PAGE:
After Thatcher crushed the Stonehenge Free Festival at the Battle of the Beanfield in 1985 in the most savage peacetime assault on unarmed civilians in modern British history, the summer solstice at Stonehenge was largely off-limits to those who felt that the ancient stones spoke to them for 15 long years, in which a militarised exclusion zone was generally set up and maintained every year, until, eventually, the Law Lords ruled that the exclusion zone was illegal, and English Heritage (and the National Trust, which “owns” the land around Stonehenge) responded by introducing ‘Managed Open Access’, allowing whoever wanted to to gather in the stones to witness the solstice sunrise from the night of June 20 until mid-morning on June 21.

I spent some lovely solstice mornings at Stonehenge in the early years of the 21st century — particularly the year of my first visit, 2001, when it was all so new, and in 2004 and 2005, when my books Stonehenge: Celebration and Subversion and The Battle of the Beanfield had just been published, and I was publicising them.

I haven’t been since — largely, I confess, because the dominant materialism of our culture, and the confines of the event, eroded my ability to fully appreciate it as any kind of meaningful spiritual experience, especially in contrast to the autonomy of the festival years. However, every year I reflect on Stonehenge and the summer solstice, and this year, as ‘Managed Open Access’ was cancelled for the second year running, because of Covid (although some thoroughly committed would-be celebrants turned up, as they do every year), I’m taking the opportunity to post ‘STONED — Virtual Stonehenge 2020’, a video made by my friend Neil Goodwin, the co-director of ‘Operation Solstice’, the 1991 documentary about the Battle of the Beanfield.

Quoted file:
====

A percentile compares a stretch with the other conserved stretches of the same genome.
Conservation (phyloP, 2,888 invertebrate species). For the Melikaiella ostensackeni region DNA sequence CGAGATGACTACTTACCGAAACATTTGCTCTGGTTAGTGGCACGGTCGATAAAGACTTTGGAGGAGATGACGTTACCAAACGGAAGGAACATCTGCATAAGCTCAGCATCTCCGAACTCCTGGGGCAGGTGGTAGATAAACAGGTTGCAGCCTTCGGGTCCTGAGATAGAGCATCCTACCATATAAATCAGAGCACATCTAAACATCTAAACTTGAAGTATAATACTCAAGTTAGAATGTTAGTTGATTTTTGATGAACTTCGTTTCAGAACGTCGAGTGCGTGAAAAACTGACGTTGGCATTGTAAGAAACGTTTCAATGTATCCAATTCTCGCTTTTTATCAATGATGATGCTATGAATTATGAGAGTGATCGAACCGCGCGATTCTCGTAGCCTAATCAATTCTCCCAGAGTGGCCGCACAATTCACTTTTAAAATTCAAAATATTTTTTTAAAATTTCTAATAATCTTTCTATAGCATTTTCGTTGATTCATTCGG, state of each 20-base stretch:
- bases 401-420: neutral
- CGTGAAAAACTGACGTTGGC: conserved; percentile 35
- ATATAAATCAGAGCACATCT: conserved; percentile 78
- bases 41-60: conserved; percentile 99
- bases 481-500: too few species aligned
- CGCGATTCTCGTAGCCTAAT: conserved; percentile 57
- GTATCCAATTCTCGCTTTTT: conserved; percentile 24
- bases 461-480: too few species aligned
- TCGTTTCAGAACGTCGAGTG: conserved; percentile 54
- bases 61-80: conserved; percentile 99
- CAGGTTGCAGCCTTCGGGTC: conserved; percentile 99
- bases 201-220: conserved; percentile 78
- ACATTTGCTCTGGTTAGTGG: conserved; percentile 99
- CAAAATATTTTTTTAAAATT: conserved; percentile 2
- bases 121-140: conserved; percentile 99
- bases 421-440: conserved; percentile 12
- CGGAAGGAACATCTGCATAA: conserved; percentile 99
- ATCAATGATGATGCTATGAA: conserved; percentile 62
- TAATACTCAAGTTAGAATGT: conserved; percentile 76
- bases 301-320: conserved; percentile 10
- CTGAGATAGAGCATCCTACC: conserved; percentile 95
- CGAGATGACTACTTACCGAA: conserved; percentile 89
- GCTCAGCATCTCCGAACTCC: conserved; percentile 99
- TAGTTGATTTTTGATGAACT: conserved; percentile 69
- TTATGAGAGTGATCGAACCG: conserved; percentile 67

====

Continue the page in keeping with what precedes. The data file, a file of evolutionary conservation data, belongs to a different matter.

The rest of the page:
Last year, contemplating the wreckage of live music and festivals because of Covid, Neil set up a Virtual Stonehenge Free Festival online, running from June 1, the day of the Beanfield, through to the solstice, with different festival areas, and a host of musicians seeking to capture something of the essence of festivals past.

I opened the festival speaking about the Battle of the Beanfield, on June 1, and played a few songs with my son Tyler beatboxing, and on the solstice my band The Four Fathers played a solstice set in our drummer’s garden in south London.

One of The Four Fathers’ songs is featured in the video, along with performances by a couple of dozen other musicians, all interspersed with archive footage of the festival, travellers and the Beanfield, and if you haven’t seen it before, I hope it provides you with an opportunity to capture something of the sense of community that Thatcher sought to crush, that materialism has tried to commodify, and that is currently struggling to survive because of Covid.

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Andy Worthington

Andy Worthington is the author of The Guantánamo Files: The Stories of the 774 Detainees in America’s Illegal Prison (published by Pluto Press, distributed by Macmillan in the US, and available from Amazon — click on the following for the US and the UK). To receive new articles in your inbox, please subscribe to his RSS feed (he can also be found on Facebook and Twitter). Also see his definitive Guantánamo prisoner list, updated in January 2010, and, if you appreciate his work, feel free to make a donation.